One of the problems of supercavitation has been how to steer a vessel at such speeds. The Harbin scientists say they could have the answer.

According to the Post, they’ve developed a way of allowing a supercavitated vessel to shower itself with liquid while traveling inside its own air bubble. The liquid creates a membrane on the surface of the vessel, and by manipulating this membrane, the degree of friction applied to different areas of the vessel could be controlled, which would enable steering.

“We are very excited by its potential,” said Li Fengchen, professor of fluid machinery and engineering at the Harbin Institute’s complex flow and heat transfer lab. “By combining liquid-membrane technology with supercavitation, we can significantly reduce the launch challenges and make cruising control easier,” he told the Post.

Li stressed, however, that many technical problems needed to be solved before supersonic submarine travel could take place.

[SCMP]

TIME Design

WATCH: The Science Behind the World’s Biggest Wooden Roller Coaster

Whether you can't get enough of them or can't go near them, roller coasters rely on some pretty nifty tricks of physics and design.

Your brain wants nothing to do with roller coasters—and for a wonderfully simple reason: your brain would very much like you to stay alive. So anything that’s designed to haul you up to the top of a very steep incline, drop you straight down, very fast, and repeat that process over and over again for a minute or two is something that elicits a simple, highly adaptive response in you—which pretty much involves running away.

That, at least, is how it’s supposed to work, but your entire brain isn’t in on the game. There are also thrill-seeking parts, adventurous parts, parts that like the adrenaline and serotonin and endorphin kicks that come from roller coasters. So while millions of people avoid the things, at least as many millions swarm to them, looking for ever bigger, scarier rides and ever bigger, better thrills. This summer they’ll get their wish, thanks to the opening of the appropriately named Goliath roller coaster, the biggest and fastest wooden coaster ever built, which just took its inaugural runs at the Six Flags Great America amusement park in Gurnee, Ill., about 50 miles north of Chicago.

Goliath is destined to be a tourist magnet, a cultural icon—at least until another, even bigger one comes along—and a lot of fun for a lot of people. But it’s also a feat of engineering and basic physics. And if you’re the kind of person who enjoys that sort of thing while hating the idea of actually ever riding on roller coasters—the kind of person I’ll describe as “me,” for example—there’s a lot to like about Goliath.

Modern roller coasters typically come in two varieties, wooden ones and steel ones—known unimaginatively if unavoidably as “woodies” and “steelies”—and coaster lovers debate their merits the way fans of the National and American Leagues debate the designated hitter rule.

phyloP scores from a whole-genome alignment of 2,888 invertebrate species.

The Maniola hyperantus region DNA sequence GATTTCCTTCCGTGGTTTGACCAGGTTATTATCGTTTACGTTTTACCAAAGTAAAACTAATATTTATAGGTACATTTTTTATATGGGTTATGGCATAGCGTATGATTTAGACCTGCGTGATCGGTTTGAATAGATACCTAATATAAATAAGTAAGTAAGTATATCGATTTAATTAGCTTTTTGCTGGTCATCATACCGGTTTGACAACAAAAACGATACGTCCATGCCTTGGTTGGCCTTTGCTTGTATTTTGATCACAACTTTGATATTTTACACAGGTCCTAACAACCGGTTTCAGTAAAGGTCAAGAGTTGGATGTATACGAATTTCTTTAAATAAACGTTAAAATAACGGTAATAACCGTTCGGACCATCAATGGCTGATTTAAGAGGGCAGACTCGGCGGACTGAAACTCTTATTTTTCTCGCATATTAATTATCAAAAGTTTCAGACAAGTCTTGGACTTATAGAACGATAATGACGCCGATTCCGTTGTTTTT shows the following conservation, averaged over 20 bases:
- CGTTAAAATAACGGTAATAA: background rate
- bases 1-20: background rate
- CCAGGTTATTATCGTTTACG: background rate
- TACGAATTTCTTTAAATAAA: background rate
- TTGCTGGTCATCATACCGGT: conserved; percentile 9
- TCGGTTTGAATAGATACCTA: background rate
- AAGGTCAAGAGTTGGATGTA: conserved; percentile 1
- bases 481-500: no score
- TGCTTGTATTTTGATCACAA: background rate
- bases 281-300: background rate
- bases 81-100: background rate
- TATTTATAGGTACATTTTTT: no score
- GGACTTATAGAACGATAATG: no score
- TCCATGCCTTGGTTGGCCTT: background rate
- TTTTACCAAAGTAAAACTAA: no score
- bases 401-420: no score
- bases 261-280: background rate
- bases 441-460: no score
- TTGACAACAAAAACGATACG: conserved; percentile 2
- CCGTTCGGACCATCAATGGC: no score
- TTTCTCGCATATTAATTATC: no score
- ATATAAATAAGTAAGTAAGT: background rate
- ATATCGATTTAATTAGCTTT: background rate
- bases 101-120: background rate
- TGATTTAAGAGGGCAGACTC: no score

Steelie partisans like the corkscrews and loop-the-loops made possible by the coasters’ bent-pipe architecture. Woodie fans prefer the old school clack-clack and the aesthetics of the entire structure. What’s more, plunging into and soaring through all the wooden bracing and strutwork necessary to keep the thing standing increases the sensation of speed because stationary objects that are close to you when you’re moving at high speed seem to whiz past so fast they blur. Steelies leave you more or less moving through open space, and that eliminates the illusion.

Goliath moves at a top speed of 72 mph, achieving that prodigious feat with the aid of a very simple fuel: gravity. As in all roller coasters, its biggest, steepest drop is the first one, because that’s the only way to generate enough energy to propel you through the rest of the ride—which is made up of steadily shallower hills. In the case of Goliath, that first hill is 180′ tall (55m), or about the equivalent of an 18-story building. The drop is an almost-vertical 85 degrees.

As test pilots and astronauts could tell you, such rising, falling, corkscrewing movement creates all manner of g-force effects. Most of the time we live in a familiar one-g environment. Climb to 2 g’s in a moving vehicle of some kind and you feel a force equivalent to twice your body weight. The maximum g’s Goliath achieves is 3.5. Get on the ride weighing 150 lbs., and for at least a few seconds, you’ll experience what it’s like to weigh 525 lbs.

But g forces can go in the other direction, too. With many roller coasters, the forces bottom out at about 0.2 g’s during downward plunges, meaning your 150 lb. one-g weight plummets to 30 lbs. That can give you a feeling of near-weightlessness. It’s also possible to achieve 0 g in a dive, which is how NASA’s famed “vomit comet” aircraft allow astronauts to practice weightlessness. On the Goliath, things go even further, with riders experiencing a force of minus 1 g.

“That means you’d be coming out of your seat,” says Jake Kilcup, a roller coaster designer and the chief operating officer of Rocky Mountain Construction, which designed and built Goliath. To ensure that that doesn’t happen, the Goliath cars are equipped with both lap bars and seat belts.